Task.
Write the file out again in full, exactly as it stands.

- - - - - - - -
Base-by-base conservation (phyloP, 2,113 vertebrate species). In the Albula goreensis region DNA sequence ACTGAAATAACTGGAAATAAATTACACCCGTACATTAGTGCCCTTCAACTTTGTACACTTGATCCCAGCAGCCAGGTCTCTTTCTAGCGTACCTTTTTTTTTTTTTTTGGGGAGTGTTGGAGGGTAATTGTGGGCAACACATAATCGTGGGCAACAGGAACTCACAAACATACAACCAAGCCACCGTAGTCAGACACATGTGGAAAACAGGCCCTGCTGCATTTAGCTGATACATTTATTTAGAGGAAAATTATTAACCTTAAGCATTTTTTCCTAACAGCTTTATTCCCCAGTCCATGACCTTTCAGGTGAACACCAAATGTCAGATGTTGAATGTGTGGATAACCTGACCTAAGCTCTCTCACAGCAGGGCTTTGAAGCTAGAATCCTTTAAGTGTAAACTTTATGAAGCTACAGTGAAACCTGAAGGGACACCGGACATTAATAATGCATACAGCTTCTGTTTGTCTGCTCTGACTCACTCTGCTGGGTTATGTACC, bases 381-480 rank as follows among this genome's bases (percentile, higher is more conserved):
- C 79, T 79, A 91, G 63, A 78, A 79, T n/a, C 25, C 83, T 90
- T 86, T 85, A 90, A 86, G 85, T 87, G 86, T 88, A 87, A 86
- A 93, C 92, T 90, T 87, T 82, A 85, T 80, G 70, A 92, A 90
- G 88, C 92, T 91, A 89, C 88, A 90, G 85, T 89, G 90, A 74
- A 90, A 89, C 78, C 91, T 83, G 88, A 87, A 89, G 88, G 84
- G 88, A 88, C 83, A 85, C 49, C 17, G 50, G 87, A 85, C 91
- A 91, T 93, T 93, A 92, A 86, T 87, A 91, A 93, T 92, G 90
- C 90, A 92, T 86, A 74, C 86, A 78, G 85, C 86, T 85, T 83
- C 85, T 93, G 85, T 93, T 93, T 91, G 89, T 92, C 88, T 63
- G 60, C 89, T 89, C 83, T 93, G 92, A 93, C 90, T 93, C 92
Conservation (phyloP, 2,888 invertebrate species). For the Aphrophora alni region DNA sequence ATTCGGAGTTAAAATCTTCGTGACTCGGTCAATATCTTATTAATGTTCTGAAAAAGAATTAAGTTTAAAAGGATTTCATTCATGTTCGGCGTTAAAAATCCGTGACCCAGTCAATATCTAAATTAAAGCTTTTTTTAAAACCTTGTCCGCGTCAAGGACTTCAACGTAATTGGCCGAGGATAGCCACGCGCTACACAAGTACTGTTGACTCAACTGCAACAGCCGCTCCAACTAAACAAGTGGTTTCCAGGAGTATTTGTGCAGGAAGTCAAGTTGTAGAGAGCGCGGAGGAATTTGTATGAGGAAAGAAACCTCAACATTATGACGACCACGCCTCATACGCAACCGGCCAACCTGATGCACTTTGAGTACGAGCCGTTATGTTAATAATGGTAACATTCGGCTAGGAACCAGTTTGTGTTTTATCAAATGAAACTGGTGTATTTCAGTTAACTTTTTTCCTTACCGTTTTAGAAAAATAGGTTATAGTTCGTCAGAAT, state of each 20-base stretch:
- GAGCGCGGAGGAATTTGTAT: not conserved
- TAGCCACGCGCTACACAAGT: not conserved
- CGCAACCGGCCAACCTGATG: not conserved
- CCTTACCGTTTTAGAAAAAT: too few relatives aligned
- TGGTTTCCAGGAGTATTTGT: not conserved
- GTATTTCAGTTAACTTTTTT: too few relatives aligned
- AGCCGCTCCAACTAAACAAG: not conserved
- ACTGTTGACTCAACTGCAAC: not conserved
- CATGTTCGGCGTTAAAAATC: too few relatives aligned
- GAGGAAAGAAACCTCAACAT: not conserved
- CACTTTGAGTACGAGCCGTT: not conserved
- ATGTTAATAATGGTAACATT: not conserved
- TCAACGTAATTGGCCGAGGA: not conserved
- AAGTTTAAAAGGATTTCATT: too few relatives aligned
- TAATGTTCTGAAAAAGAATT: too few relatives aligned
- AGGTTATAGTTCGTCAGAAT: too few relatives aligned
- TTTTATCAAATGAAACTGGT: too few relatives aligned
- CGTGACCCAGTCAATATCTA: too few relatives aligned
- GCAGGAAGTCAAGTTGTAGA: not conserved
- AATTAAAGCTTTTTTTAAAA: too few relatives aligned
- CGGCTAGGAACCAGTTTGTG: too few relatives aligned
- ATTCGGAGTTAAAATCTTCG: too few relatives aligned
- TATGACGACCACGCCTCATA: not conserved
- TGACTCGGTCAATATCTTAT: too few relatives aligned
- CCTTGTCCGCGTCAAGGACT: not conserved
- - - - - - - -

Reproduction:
Base-by-base conservation (phyloP, 2,113 vertebrate species). In the Albula goreensis region DNA sequence ACTGAAATAACTGGAAATAAATTACACCCGTACATTAGTGCCCTTCAACTTTGTACACTTGATCCCAGCAGCCAGGTCTCTTTCTAGCGTACCTTTTTTTTTTTTTTTGGGGAGTGTTGGAGGGTAATTGTGGGCAACACATAATCGTGGGCAACAGGAACTCACAAACATACAACCAAGCCACCGTAGTCAGACACATGTGGAAAACAGGCCCTGCTGCATTTAGCTGATACATTTATTTAGAGGAAAATTATTAACCTTAAGCATTTTTTCCTAACAGCTTTATTCCCCAGTCCATGACCTTTCAGGTGAACACCAAATGTCAGATGTTGAATGTGTGGATAACCTGACCTAAGCTCTCTCACAGCAGGGCTTTGAAGCTAGAATCCTTTAAGTGTAAACTTTATGAAGCTACAGTGAAACCTGAAGGGACACCGGACATTAATAATGCATACAGCTTCTGTTTGTCTGCTCTGACTCACTCTGCTGGGTTATGTACC, bases 381-480 rank as follows among this genome's bases (percentile, higher is more conserved):
- C 79, T 79, A 91, G 63, A 78, A 79, T n/a, C 25, C 83, T 90
- T 86, T 85, A 90, A 86, G 85, T 87, G 86, T 88, A 87, A 86
- A 93, C 92, T 90, T 87, T 82, A 85, T 80, G 70, A 92, A 90
- G 88, C 92, T 91, A 89, C 88, A 90, G 85, T 89, G 90, A 74
- A 90, A 89, C 78, C 91, T 83, G 88, A 87, A 89, G 88, G 84
- G 88, A 88, C 83, A 85, C 49, C 17, G 50, G 87, A 85, C 91
- A 91, T 93, T 93, A 92, A 86, T 87, A 91, A 93, T 92, G 90
- C 90, A 92, T 86, A 74, C 86, A 78, G 85, C 86, T 85, T 83
- C 85, T 93, G 85, T 93, T 93, T 91, G 89, T 92, C 88, T 63
- G 60, C 89, T 89, C 83, T 93, G 92, A 93, C 90, T 93, C 92
Conservation (phyloP, 2,888 invertebrate species). For the Aphrophora alni region DNA sequence ATTCGGAGTTAAAATCTTCGTGACTCGGTCAATATCTTATTAATGTTCTGAAAAAGAATTAAGTTTAAAAGGATTTCATTCATGTTCGGCGTTAAAAATCCGTGACCCAGTCAATATCTAAATTAAAGCTTTTTTTAAAACCTTGTCCGCGTCAAGGACTTCAACGTAATTGGCCGAGGATAGCCACGCGCTACACAAGTACTGTTGACTCAACTGCAACAGCCGCTCCAACTAAACAAGTGGTTTCCAGGAGTATTTGTGCAGGAAGTCAAGTTGTAGAGAGCGCGGAGGAATTTGTATGAGGAAAGAAACCTCAACATTATGACGACCACGCCTCATACGCAACCGGCCAACCTGATGCACTTTGAGTACGAGCCGTTATGTTAATAATGGTAACATTCGGCTAGGAACCAGTTTGTGTTTTATCAAATGAAACTGGTGTATTTCAGTTAACTTTTTTCCTTACCGTTTTAGAAAAATAGGTTATAGTTCGTCAGAAT, state of each 20-base stretch:
- GAGCGCGGAGGAATTTGTAT: not conserved
- TAGCCACGCGCTACACAAGT: not conserved
- CGCAACCGGCCAACCTGATG: not conserved
- CCTTACCGTTTTAGAAAAAT: too few relatives aligned
- TGGTTTCCAGGAGTATTTGT: not conserved
- GTATTTCAGTTAACTTTTTT: too few relatives aligned
- AGCCGCTCCAACTAAACAAG: not conserved
- ACTGTTGACTCAACTGCAAC: not conserved
- CATGTTCGGCGTTAAAAATC: too few relatives aligned
- GAGGAAAGAAACCTCAACAT: not conserved
- CACTTTGAGTACGAGCCGTT: not conserved
- ATGTTAATAATGGTAACATT: not conserved
- TCAACGTAATTGGCCGAGGA: not conserved
- AAGTTTAAAAGGATTTCATT: too few relatives aligned
- TAATGTTCTGAAAAAGAATT: too few relatives aligned
- AGGTTATAGTTCGTCAGAAT: too few relatives aligned
- TTTTATCAAATGAAACTGGT: too few relatives aligned
- CGTGACCCAGTCAATATCTA: too few relatives aligned
- GCAGGAAGTCAAGTTGTAGA: not conserved
- AATTAAAGCTTTTTTTAAAA: too few relatives aligned
- CGGCTAGGAACCAGTTTGTG: too few relatives aligned
- ATTCGGAGTTAAAATCTTCG: too few relatives aligned
- TATGACGACCACGCCTCATA: not conserved
- TGACTCGGTCAATATCTTAT: too few relatives aligned
- CCTTGTCCGCGTCAAGGACT: not conserved